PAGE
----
Years ago I turned my back on the academic and intellectual world, tired of seeing, so frequently, the masks covering the faces of my teachers and classmates. Today begins my journey back to the university campus, bearing in hand the special citation in the Maria Moors Cabot Journalism prizes with which I've been honored by Columbia University. An award that I've received for -- among other things -- refusal to take part in this "cultivated" complicity that I was so frustrated to discover on the part of Cuban letters.
Escaping from a bookish erudition detached from reality, I went to the opposite extreme: that of circuitry and binary code. There are roads, however, that lead us always to the same place and that can make a renegade philologist re-embrace the habits of the academy. Particularly, if this return to the world of gowns and diplomas happened for having behaved as a free person in cyberspace.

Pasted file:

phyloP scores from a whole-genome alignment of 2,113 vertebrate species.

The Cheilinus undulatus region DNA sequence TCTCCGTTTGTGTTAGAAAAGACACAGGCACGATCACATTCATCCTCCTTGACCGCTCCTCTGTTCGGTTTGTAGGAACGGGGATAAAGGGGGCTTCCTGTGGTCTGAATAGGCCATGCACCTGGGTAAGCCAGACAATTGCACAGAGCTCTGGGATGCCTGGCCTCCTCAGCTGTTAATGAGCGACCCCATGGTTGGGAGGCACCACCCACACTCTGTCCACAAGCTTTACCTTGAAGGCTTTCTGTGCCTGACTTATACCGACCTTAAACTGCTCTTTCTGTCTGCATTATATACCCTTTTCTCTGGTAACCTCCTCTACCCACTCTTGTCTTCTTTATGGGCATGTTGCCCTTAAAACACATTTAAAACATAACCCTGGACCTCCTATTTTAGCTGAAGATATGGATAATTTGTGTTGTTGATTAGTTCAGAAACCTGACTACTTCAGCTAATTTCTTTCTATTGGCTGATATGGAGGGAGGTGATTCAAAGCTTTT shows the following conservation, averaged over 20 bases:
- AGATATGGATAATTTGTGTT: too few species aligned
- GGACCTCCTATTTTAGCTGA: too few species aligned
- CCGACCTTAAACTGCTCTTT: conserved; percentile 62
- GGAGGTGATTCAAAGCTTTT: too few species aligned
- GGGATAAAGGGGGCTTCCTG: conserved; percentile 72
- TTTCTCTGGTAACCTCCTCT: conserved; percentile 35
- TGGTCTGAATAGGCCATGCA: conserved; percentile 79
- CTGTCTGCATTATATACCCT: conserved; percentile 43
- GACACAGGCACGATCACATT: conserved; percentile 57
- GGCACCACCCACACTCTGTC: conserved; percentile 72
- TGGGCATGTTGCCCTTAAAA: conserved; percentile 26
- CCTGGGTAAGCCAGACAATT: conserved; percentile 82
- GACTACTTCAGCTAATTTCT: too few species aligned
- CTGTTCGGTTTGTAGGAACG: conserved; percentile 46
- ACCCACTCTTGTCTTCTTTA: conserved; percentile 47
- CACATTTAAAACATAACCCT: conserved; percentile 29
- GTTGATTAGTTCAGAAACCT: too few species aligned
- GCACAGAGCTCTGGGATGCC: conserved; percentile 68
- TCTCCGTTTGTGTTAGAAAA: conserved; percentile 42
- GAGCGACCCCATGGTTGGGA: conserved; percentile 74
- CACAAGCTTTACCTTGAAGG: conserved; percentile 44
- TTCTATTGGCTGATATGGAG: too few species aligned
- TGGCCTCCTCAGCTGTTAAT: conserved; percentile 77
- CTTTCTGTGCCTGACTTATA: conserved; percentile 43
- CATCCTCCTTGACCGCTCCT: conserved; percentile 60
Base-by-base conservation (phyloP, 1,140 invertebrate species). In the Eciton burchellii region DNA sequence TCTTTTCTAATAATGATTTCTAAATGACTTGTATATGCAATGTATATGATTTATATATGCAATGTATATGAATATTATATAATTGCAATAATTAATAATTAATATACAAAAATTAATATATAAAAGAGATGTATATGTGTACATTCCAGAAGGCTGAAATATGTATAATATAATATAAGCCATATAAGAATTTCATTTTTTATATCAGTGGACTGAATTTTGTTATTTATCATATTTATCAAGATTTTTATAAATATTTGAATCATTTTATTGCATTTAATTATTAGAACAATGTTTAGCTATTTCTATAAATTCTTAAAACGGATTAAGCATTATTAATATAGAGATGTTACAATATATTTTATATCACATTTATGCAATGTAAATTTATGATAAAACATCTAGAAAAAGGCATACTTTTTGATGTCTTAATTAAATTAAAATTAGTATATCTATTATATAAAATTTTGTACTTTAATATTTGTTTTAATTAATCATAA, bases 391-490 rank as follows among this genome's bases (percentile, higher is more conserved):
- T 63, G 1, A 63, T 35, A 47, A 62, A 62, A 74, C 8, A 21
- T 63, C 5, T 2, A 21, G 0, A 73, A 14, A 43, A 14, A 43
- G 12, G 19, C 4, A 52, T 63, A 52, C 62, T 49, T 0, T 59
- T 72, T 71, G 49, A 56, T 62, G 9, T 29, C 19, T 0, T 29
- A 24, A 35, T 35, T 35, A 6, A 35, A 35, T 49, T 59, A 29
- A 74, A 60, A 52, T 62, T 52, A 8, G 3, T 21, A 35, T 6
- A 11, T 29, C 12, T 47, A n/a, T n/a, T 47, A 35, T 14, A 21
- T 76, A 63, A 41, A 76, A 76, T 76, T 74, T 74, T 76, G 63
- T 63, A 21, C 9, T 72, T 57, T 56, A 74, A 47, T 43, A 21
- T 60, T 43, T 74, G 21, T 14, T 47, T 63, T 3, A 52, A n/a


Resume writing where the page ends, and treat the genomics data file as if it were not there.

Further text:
I think I will use the prestige and protection that the Cabot Prize brings with it to continue to grow the Cuban blogosphere. The alternative journey that unites us every week has reached a point where it must become an authentic blogger academy. As I don't plan to wait to be allowed to open school of digital journalism in order to realize this project, I will begin it with bureaucratic and legal formality. The distinction that I have received today can contribute to the birth of a new kind of instruction here, one without ideological conditions, without those ugly costumes which at one time made me distance myself from the academic world.
Yoani's blog, Generation Y, can be read here in English translation.
More:Cuban Blogosphere Columbia University Maria Moors Cabot Journalism Prize Cabot Prize Us-cuba Relations
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